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Thyroid Disease Causes, Symptoms, and Treatments

Thyroid disease comes from an overactive or underactive thyroid gland. This butterfly-shaped organ in your neck makes hormones that manage your metabolism.

Thyroid disease can affect your energy and weight and lead to serious complications.

Women are more likely than men to suffer from thyroid disease.

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What Is Thyroid Disease?

Doctors define thyroid disease as a health issue of the thyroid gland. This gland makes hormones that control your metabolism — how your body uses energy.

Thyroid disease causes your thyroid gland to make too much or too little of the hormones.

These hormones affect your:

  • Breathing.
  • Digestion
  • Heart rate.
  • Moods.
  • Weight.

Thyroid disease is common.

About 20 million people in the U.S. have thyroid disease. Women are five to eight times more likely than men to have the disease.

Thyroid disease tends to be a lifelong issue. But doctors can manage it with medicine, surgery, and other treatments.

What are the types of thyroid disease?

There are two main types of thyroid disease:

  • Hypothyroidism. This happens when your thyroid gland doesn't make enough thyroid hormone. Your metabolism slows. An underactive thyroid may cause you to gain weight and feel tired.
  • Hyperthyroidism. This happens when your thyroid gland makes too much thyroid hormone. An overactive thyroid makes your metabolism speed up. You may lose weight and have a fast heartbeat.

What causes thyroid disease?

The two main types of thyroid disease have different causes.

The most common cause of hypothyroidism is Hashimoto's disease. This disease causes the immune system to attack the thyroid by mistake. Other causes are radiation treatment for certain cancers and treatment for hyperthyroidism.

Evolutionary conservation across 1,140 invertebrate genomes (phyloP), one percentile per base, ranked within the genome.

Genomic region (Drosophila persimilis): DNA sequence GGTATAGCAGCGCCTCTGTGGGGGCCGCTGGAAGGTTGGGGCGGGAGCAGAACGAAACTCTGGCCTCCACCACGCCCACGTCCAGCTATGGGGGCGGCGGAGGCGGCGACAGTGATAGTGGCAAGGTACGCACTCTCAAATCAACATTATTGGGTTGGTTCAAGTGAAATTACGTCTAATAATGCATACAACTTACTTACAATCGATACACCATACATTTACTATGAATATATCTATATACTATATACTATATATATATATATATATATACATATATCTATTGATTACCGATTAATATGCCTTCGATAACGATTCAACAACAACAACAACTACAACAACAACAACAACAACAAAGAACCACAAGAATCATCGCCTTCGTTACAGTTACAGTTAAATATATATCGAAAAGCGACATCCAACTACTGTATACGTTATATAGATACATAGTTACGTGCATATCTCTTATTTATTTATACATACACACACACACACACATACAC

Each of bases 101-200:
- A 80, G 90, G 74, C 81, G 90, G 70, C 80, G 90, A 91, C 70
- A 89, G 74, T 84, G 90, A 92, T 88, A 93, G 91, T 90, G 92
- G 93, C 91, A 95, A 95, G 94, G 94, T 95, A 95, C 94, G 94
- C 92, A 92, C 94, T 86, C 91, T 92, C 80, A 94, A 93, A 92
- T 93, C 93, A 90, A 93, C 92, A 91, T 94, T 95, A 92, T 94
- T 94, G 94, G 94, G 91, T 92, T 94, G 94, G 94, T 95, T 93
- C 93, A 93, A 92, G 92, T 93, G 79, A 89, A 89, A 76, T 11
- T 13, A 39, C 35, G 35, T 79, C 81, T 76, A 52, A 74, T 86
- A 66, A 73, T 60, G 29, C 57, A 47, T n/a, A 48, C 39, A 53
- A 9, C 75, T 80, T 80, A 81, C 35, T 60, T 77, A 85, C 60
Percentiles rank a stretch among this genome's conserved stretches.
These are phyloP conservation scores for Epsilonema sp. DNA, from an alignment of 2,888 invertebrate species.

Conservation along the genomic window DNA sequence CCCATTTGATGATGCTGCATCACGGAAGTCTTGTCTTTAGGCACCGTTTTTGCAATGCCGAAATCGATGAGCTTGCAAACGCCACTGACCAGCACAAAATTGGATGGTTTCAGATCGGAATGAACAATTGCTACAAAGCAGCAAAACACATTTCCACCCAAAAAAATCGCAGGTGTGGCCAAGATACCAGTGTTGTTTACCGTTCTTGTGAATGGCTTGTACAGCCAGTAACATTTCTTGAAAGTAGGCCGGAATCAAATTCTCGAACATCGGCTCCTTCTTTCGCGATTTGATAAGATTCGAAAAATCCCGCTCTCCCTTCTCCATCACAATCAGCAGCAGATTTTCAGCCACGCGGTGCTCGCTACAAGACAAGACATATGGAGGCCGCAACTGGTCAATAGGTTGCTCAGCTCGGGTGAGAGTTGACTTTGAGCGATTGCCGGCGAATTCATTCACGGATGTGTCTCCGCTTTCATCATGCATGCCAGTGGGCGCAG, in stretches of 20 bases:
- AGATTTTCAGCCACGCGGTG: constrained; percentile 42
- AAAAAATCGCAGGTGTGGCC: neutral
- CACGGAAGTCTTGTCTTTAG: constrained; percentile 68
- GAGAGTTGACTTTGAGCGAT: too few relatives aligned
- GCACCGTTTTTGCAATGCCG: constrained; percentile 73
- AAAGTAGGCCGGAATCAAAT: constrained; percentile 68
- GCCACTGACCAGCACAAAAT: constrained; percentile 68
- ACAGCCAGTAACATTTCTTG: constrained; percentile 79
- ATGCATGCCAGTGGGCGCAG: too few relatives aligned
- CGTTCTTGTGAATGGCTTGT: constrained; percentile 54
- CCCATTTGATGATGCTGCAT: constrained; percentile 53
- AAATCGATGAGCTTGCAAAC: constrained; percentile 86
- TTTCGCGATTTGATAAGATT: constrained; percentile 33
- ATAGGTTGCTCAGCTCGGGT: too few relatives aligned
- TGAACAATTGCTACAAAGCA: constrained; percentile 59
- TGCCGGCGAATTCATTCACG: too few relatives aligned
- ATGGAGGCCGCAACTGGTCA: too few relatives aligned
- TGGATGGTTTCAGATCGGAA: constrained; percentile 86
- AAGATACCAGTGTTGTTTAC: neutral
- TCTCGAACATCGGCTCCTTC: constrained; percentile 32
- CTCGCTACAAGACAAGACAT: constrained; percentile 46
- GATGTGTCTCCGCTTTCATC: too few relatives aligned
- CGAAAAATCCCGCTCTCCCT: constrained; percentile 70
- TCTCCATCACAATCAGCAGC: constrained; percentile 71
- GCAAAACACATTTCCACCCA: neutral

The most common cause of hyperthyroidism is Graves' disease, an immune system disorder. Taking too much thyroid hormone to treat hypothyroidism may also be a cause.

What are thyroid disease risk factors and complications?

Thyroid disease risk factors

You're more likely to get thyroid disease if you:

  • Are a woman.
  • Are older than 60.
  • Have a family history of thyroid disease.
  • Have certain health issues (like diabetes, lupus, or rheumatoid arthritis).
  • Have had treatment for a past thyroid disorder or thyroid cancer.
  • Take medicine high in iodine.

Complications of thyroid disease

Left untreated, hypothyroidism can lead to:

  • An increased risk of miscarriage or other problems during pregnancy.
  • Goiter, or an enlarged thyroid.
  • Heart problems.
  • Myxedema coma, a life-threatening issue where body functions slow down to dangerous levels.

Left untreated, hyperthyroidism can lead to:

  • Fast, irregular heart rate.
  • Heart failure.
  • Problems during pregnancy such as preeclampsia, preterm birth, or low birth weight.
  • Thyroid eye disease.
  • Thyroid storm, a life-threatening issue with extremely high heart rate and blood pressure.
  • Weakened bones.

How can I prevent thyroid disease?

There's no known way to prevent thyroid disease.

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Thyroid Disease Symptoms and Diagnosis

What are the signs and symptoms of thyroid disease?